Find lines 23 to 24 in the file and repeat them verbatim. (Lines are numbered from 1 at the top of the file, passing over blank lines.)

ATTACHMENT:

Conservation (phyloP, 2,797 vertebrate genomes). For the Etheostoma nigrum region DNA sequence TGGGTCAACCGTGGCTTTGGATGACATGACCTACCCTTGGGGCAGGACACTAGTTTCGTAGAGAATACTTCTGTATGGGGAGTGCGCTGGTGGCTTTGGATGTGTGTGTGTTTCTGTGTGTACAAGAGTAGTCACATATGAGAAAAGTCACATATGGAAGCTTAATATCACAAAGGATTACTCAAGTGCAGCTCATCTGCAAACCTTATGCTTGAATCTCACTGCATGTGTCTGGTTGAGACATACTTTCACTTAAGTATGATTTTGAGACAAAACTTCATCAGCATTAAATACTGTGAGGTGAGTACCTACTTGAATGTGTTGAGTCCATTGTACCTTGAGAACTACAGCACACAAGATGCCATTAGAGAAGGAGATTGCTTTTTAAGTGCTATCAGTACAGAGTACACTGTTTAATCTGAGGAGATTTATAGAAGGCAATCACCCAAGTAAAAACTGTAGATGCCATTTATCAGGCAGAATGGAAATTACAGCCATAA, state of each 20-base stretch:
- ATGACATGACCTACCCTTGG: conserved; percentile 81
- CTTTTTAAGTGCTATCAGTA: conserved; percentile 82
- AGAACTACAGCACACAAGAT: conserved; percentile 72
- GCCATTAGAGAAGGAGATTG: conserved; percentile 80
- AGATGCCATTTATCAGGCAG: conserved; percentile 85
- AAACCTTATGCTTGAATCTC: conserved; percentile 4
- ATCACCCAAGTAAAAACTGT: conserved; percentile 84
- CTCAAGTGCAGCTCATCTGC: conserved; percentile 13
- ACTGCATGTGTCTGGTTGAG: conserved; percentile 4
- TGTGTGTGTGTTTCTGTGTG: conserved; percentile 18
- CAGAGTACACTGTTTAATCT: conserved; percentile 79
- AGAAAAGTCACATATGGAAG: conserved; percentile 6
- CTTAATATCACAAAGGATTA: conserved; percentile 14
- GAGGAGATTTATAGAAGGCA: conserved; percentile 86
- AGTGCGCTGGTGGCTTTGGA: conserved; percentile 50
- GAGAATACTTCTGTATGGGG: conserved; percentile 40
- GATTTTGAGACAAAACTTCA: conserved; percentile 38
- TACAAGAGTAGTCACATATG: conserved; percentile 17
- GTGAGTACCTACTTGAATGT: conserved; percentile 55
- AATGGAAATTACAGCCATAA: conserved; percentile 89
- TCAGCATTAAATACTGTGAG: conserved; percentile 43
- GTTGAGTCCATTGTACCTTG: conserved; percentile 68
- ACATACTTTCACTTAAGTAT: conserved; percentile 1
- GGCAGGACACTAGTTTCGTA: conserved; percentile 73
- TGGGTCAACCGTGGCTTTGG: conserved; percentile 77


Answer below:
- GTTGAGTCCATTGTACCTTG: conserved; percentile 68
- ACATACTTTCACTTAAGTAT: conserved; percentile 1